The teaching of ESEPSY 2059: Becoming a Self-Regulated Learner reflects a partnership between the Dennis Learning Center and the SpringForward program in Ohio State’s Office of Student Academic Success. “SpringForward works to support historically underserved students who struggled academically and are looking to get back on track and, eventually, graduate,” said Amanda Donahue, program manager. “In my role with the program, I work with students from many different backgrounds and experiences to achieve their goals of being an Ohio State graduate.”

In addition to the SpringForward staff’s roles in program development and individual student support, they teach ESEPSY 2059 to enhance the growth of students who have had a tough academic start. “In the class, they learn that growth is continuous, as well as how to overcome obstacles and become better students,” Donahue said. “Because of the small class size and the in-depth reflections, I am able to make real connections with students, which makes celebrating their successes even better.”

Office of Undergraduate Education, College of Education and Human Ecology

Rachel Tuttle presenting in front of DLC class

College teaching and program administration are mutually reinforcing for Rachel Tuttle, the college’s  director of recruitment, retention and student engagement. “I work to support students’ entry into Ohio State, navigation of our various majors within the college and connections with various academic and co-curricular resources, services and opportunities,” Tuttle said.

Teaching ESEPSY 2059 helps her stay connected with students and understand trends and developments for today’s college students. “This role reminds me to keep the students and their experiences as the focus of my teaching,” she said. “I teach and hold this position because I care deeply about creating an environment for our students where they can grow, learn about themselves, be curious and find a sense of belonging.”

“Furthermore, teaching allows me to stay connected to the current trends, issues and concerns of our students,” Tuttle said. “I love the students, the content, the class discussions and the ways in which my students support each other.”

Office of International Affairs

ESEPSY 2060: Academic Success Strategies for International Students, developed through a partnership between the Dennis Learning Center and this office, is taught by the center’s lecturer Cathleen McComas. Caroline Omolesky, program officer for sponsored programs and academic liaison in International Affairs, believes that ESEPSY 2060 is a valuable course offering for international students, especially for those who have encountered academic difficulties.

“When we think about ‘culture shock’ we have a tendency to focus on students’ adjustment to life outside the classroom,” Omolesky said, “but academic culture shock is very real. This class helps students develop an understanding of academic expectations at Ohio State and the best study strategies for maximizing their academic potential in the U.S. cultural context.”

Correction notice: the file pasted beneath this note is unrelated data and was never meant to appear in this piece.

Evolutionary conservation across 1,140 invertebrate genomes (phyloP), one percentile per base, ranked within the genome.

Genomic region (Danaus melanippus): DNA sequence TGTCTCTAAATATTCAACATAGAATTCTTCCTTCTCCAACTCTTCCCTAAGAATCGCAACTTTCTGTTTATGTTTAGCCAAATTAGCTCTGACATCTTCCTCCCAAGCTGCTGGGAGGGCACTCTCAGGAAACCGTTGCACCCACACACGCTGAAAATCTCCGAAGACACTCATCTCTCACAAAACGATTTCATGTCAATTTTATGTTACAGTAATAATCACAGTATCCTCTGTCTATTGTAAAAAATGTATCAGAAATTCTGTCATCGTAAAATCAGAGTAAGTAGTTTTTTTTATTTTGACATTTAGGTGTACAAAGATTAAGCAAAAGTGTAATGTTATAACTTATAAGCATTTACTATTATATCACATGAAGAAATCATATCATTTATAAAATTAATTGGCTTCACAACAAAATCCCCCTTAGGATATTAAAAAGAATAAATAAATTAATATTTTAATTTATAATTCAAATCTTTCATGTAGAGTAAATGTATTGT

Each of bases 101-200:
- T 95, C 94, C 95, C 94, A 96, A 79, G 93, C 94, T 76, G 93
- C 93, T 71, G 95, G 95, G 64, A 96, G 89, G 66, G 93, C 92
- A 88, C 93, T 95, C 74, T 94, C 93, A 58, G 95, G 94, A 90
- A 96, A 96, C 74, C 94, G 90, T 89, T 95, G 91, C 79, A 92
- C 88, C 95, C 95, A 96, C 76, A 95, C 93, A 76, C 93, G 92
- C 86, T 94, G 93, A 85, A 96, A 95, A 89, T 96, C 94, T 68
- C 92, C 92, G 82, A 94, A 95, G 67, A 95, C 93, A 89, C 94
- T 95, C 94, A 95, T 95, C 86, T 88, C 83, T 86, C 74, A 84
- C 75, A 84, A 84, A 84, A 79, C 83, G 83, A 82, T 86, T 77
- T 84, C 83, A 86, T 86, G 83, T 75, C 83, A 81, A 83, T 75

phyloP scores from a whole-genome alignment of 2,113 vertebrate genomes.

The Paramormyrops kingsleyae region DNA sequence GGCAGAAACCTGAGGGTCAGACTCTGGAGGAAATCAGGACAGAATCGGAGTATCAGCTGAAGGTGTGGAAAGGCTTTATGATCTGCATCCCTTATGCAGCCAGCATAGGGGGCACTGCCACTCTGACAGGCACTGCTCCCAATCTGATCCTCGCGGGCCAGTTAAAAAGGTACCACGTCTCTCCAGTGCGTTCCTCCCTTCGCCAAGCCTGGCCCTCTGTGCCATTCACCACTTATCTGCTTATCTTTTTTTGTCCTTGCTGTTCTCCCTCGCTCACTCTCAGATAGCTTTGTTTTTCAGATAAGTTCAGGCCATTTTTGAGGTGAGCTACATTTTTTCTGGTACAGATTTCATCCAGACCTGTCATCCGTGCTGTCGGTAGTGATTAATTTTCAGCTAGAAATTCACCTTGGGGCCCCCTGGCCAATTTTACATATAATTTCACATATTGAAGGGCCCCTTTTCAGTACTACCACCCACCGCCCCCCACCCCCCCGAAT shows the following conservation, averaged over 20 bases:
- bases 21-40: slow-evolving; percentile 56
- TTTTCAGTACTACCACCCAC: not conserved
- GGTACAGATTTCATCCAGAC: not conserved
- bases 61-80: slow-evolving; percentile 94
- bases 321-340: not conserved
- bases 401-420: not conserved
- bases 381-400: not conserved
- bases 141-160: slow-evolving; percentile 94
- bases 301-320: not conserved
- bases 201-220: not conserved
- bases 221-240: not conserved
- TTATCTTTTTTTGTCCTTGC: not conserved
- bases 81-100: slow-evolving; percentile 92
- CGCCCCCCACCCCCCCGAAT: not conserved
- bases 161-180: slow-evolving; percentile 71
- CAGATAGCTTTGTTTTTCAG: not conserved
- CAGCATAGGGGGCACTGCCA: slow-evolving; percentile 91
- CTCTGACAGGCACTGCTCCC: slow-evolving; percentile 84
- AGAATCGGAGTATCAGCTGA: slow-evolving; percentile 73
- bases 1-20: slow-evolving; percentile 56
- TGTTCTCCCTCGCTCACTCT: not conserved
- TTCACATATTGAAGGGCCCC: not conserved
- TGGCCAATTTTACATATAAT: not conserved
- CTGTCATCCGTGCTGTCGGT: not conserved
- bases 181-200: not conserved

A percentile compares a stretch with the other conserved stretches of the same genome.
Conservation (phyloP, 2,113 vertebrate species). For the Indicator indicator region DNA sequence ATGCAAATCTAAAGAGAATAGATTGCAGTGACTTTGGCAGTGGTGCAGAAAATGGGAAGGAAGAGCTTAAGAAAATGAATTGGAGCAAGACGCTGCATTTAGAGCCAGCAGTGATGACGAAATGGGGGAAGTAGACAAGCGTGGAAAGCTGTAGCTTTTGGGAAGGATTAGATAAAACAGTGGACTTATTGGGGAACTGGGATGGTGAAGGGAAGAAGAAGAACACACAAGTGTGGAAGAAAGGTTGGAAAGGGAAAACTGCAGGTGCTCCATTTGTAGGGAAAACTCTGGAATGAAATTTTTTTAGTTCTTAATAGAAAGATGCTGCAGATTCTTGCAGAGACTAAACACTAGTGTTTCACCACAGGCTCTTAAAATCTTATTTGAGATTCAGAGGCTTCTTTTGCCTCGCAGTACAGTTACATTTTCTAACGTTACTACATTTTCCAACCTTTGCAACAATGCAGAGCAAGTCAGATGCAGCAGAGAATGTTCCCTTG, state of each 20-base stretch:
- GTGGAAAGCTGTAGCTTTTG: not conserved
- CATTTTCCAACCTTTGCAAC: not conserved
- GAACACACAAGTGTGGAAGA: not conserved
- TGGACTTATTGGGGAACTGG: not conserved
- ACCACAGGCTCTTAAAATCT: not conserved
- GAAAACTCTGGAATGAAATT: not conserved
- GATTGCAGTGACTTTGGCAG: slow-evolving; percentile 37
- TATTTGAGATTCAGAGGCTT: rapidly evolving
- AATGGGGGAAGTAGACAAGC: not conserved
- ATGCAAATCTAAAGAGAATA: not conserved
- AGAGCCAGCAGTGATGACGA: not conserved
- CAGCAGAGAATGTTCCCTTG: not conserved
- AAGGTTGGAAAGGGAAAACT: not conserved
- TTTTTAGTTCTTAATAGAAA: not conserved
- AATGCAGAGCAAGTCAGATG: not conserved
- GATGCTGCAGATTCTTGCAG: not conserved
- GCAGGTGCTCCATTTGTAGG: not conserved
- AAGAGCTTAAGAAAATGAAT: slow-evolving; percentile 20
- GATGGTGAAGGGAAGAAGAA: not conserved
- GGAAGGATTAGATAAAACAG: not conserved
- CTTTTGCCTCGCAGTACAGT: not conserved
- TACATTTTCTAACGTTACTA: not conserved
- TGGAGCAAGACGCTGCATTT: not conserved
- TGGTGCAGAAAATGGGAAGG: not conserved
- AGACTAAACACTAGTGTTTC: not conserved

“In addition to covering topics most relevant to improving students’ academic success, the small class size and supportive atmosphere created by the instructor allow students a chance to practice participation and presentation skills in an encouraging environment,” Omolesky said. “I also think the collaborations the instructor (McComas) has developed with Universities Libraries and the Office of International Affairs, among others, are highly beneficial for helping students grasp the wide array of resources available at Ohio State.”

McComas said she values learning about other cultures and helping students understand the U.S. academic system. “I think the class helps students learn how to communicate with professors and, as a result, they are more likely to attend office hours and ask for help,” she said.  “Because the class emphasizes discussion, students also find their English-speaking skills and confidence improve in a short period of time. This is very rewarding to see.”

University Libraries

Student-centered lecturers with connections to campus and community resources contribute to the ESEPSY 1259: Learning and Motivation Strategies for College Success teaching team, as well. As undergraduate research support coordinator with University Libraries, Kristin Henkaline said her work includes supporting students’ information literacy. “I bring this into my teaching in many ways,” she said.

“When students are sharing what they have learned from their selected book for the course project, I encourage them to seek additional sources and think critically about the information. What I don’t want them to do is assume that everything they read in the book is a fact because it’s in an assigned reading. I love it when they push back on what they are reading.”

Teaching also informs Henkaline’s work with University Libraries. “I bring my background in teaching to the work I do when I’m training and supervising students,” she said. “The teaching strategies I use in the classroom transfer well to how I teach students job skills. I also find that the importance of immediate and specific feedback cuts across both contexts, and I’m always thinking about how important feedback is in teaching and how I can use that in my work with students.”